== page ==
Dear reader, this article will discuss subjects of mental health including suicide.
They had plans. Things looked hopeful. That weekend, they were going to receive a prestigious honor. Later that month, they were going to start their final tour. But the Saturday before being inducted into the Country Music Hall of Fame, Naomi Judd, one half of the superstar duo the Judds, died. Her daughters, Ashley and Wynonna Judd, revealed that her death was the result of suicide.
He had a bright future. His social media accounts were full of posts beaming about how proud he was of his famous mother. They were extremely close and he was well-loved. And he was talented in his own right as a DJ. Yet only days after his 26th birthday, Regina King’s only child, Ian Alexander Jr., died by suicide.
Naomi was a 76-year-old white woman. Ian was a 26-year-old Black man. They both had loving families. They had things they were looking forward to. Yet mental health issues overwhelmed them both. These are not concerns bound by race, age, or gender. The idea that mental illness can’t touch our lives because of who we are is a myth. And it’s one that our church continues to perpetuate.
Many still believe that just being Christian insulates us from psychological disorders. We still treat mental health as a subject of willpower as opposed to another component of healthcare in general. For a denomination that has such a strong emphasis on health, we do a poor job highlighting the importance of psychological and emotional health. When it comes to these topics, many of our conversations amount to a prescription of prayer and that’s it. Often people actively dissuade others from doing anything further. But we would never discourage someone from going to a cardiologist for heart problems or a dentist for a toothache. In those cases, we have no difficulty following the practices laid out in James—pray AND do something about it. Taking action does not negate faith but is a demonstration of faith:
Suppose a brother or a sister is without clothes and daily food. If one of you says to them, “Go in peace; keep warm and well fed,” but does nothing about their physical needs, what good is it? In the same way, faith by itself, if it is not accompanied by action, is dead. But someone will say, “You have faith; I have deeds.” Show me your faith without deeds, and I will show you my faith by my deeds. (James 2:15–18)
Just like you can be a person of faith and still wear glasses, you can be a person of faith and still require intervention for a psychological condition. How come we readily accept treatment for our eyes but not for our brains—which is a much more vital organ? We lull ourselves into a false sense of security that Christianity makes us invincible to health problems only when it comes to the most crucial part of the body. Our reasoning defies logic.
Neither status as a prominent person in the family, respected member of the community, popular influencer on social media, successful achiever at school or work, nor faithful believer in Christ guarantees a life free of sickness or pain. And that is true regardless of the part of the body from which that pain arises, including the brain. Can we acknowledge the reality that our identity does not shield us from these potential problems?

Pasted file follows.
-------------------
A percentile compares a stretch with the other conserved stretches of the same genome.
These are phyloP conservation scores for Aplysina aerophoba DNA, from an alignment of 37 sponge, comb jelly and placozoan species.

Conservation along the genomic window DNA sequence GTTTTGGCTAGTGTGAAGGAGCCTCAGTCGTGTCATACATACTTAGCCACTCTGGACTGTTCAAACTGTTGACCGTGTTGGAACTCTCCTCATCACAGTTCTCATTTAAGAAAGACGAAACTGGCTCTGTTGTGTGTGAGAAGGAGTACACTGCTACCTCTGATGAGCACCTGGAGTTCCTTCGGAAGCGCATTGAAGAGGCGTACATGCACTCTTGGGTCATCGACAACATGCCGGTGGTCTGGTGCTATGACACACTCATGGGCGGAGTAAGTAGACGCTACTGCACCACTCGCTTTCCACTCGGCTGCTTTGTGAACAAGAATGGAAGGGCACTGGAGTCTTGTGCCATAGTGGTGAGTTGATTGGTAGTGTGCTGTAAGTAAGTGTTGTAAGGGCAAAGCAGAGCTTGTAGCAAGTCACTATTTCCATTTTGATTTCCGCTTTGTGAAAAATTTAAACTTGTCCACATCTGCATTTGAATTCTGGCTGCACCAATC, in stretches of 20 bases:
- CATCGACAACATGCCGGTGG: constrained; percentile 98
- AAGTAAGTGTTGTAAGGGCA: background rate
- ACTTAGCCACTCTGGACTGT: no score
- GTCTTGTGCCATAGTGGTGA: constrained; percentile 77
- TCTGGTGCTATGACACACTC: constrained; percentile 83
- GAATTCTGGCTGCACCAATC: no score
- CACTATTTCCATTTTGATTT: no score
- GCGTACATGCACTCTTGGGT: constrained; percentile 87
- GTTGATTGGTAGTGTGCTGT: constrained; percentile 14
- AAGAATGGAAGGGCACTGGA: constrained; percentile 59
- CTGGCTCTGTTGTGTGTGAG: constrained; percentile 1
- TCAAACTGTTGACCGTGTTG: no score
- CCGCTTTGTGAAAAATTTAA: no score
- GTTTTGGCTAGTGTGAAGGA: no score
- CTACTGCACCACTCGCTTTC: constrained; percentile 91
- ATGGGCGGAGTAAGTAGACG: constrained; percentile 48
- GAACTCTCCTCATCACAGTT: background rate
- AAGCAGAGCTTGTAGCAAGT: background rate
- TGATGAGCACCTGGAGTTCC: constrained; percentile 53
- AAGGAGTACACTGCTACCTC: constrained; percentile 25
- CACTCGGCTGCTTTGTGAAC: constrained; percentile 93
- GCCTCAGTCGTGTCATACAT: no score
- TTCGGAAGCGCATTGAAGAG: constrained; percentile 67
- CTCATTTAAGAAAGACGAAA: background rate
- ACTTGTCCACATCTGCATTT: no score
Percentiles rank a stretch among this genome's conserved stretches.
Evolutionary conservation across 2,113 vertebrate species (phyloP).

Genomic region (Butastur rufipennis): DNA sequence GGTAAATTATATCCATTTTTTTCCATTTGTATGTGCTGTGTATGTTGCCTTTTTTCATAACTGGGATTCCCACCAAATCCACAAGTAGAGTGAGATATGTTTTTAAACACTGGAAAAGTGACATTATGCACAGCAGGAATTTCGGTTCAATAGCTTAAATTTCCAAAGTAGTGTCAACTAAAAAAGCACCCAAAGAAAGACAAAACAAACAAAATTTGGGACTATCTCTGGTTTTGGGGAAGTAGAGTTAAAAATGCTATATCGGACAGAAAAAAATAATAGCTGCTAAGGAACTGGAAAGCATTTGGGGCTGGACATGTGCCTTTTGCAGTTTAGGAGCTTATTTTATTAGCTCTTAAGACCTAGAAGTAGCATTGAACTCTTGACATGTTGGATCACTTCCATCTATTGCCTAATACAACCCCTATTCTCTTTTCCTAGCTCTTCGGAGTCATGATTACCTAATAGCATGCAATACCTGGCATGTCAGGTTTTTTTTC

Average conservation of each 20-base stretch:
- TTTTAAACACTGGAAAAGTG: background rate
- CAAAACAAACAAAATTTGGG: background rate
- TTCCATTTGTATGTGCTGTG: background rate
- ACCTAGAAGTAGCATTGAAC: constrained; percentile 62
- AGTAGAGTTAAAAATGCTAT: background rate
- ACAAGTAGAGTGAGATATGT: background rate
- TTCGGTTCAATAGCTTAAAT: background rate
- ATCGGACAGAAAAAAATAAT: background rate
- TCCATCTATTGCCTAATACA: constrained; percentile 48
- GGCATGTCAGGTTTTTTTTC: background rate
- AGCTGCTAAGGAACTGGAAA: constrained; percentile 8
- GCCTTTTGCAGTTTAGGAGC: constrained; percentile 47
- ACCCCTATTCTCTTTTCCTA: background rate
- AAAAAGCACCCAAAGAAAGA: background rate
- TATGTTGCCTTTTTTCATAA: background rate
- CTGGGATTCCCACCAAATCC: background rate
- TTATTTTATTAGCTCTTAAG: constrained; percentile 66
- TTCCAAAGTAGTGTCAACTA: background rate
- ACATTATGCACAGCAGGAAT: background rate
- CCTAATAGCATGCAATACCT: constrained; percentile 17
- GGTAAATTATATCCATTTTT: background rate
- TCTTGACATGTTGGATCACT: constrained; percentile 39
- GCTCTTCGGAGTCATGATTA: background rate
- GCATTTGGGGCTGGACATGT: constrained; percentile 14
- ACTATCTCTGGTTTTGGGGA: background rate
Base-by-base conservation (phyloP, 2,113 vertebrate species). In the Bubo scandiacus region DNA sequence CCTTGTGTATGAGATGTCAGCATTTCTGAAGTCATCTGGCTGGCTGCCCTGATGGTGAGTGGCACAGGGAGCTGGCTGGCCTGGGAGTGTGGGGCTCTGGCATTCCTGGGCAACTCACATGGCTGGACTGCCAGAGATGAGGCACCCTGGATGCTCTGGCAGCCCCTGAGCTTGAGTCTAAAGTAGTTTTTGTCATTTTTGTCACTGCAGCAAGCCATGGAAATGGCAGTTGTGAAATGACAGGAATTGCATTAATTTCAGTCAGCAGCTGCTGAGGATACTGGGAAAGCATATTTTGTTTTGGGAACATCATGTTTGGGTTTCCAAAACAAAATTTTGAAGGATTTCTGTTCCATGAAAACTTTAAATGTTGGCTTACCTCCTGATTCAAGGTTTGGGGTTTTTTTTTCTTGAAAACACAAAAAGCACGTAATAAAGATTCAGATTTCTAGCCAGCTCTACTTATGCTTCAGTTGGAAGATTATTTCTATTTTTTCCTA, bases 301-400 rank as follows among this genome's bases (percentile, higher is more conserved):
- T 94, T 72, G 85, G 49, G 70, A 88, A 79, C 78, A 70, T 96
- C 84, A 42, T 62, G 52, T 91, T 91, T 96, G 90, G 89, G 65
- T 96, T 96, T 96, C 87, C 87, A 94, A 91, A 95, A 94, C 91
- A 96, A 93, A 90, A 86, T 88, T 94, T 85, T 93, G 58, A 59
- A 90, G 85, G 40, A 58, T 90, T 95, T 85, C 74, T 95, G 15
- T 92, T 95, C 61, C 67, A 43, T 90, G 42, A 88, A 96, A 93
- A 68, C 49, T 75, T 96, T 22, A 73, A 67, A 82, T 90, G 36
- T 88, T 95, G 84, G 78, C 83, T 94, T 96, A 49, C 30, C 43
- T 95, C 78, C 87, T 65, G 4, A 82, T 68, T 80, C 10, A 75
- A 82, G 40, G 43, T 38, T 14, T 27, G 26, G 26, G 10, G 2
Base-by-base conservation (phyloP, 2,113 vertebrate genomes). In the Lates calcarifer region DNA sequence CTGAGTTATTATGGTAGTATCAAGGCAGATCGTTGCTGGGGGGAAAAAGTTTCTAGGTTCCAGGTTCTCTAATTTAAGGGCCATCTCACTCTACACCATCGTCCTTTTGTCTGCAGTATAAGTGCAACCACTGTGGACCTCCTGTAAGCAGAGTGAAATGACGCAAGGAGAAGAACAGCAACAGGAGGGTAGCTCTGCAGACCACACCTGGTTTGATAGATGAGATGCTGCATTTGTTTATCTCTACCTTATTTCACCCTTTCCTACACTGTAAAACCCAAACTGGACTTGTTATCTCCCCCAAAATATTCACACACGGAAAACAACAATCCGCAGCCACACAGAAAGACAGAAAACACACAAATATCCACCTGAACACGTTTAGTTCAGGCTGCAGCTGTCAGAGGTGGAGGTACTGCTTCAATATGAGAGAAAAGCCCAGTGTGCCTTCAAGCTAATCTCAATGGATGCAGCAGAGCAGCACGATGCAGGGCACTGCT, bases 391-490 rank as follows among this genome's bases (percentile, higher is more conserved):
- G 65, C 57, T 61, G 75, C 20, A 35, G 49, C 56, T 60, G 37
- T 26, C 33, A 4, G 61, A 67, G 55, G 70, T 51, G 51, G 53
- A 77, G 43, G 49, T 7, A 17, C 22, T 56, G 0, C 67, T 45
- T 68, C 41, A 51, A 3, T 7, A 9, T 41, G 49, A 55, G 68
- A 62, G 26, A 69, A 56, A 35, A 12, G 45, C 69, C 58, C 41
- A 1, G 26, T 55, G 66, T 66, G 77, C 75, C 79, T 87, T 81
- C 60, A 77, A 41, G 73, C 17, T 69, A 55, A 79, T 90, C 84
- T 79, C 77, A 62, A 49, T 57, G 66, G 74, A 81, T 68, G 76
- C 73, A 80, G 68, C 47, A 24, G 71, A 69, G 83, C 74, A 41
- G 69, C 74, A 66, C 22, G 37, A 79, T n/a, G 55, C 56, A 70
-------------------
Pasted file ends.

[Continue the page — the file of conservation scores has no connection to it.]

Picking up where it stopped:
My leg hurts. True story! Can you believe it? But I’m a Christian. I pray. I read the Bible. I’m doing well professionally. I have a loving family and a great circle of friends. Yet my leg still hurts. So, I have an upcoming appointment with an orthopedist. I tried to treat it myself. I figured I could manage it on my own. I thought I could merely continue with my life and the pain would subside. But it made it hard to sleep. I believed that I shouldn’t have these problems at my age; if I just ignored it, it would go away. I found that this one pain began to affect other areas of my life too. The way I walked and moved through the world was impacted by trying to accommodate this one issue—and then I wound up causing another issue (walking gingerly on my leg began to cause pain in my foot). My attempts at self-treatment actually made it worse. No one thinks less of me for admitting that I have an appointment to seek treatment. And while I hope people will pray for me, I will still go to a professional to see what can be done. As I write this all down, it seems obvious that I should have sought help sooner. All the time spent struggling alone seems unnecessary. No doubt some readers think it’s silly that I haven’t already gone to the doctor by now. But I wonder if everything I said about my leg was about my mind instead, would people’s attitudes be different? When will we get to the point where we can be as candid about discussing issues of the brain as I am able to be about my leg, without fear of stigma? How long will we perpetuate the myth that certain groups and certain people can’t be touched by psychological disorders? May is Mental Health Awareness Month in the US. I wonder how many churches here are embracing this time as an opportunity to highlight this important topic. Can our churches be as committed to promoting mental health as we are about physical health? I hope so.
If you or a loved one need resources for mental health, including crisis intervention for potential suicide, contact the corresponding hotline in your country. Some are listed here: https://www.helpguide.org/find-help.htm and here: https://checkpointorg.com/global/
Courtney Ray, MDiv, PhD, is an ordained minister of the Seventh-day Adventist Church and President of the Society for Black Neuropsychology.
Previous Spectrum columns by Courtney Ray can be found by clicking here.
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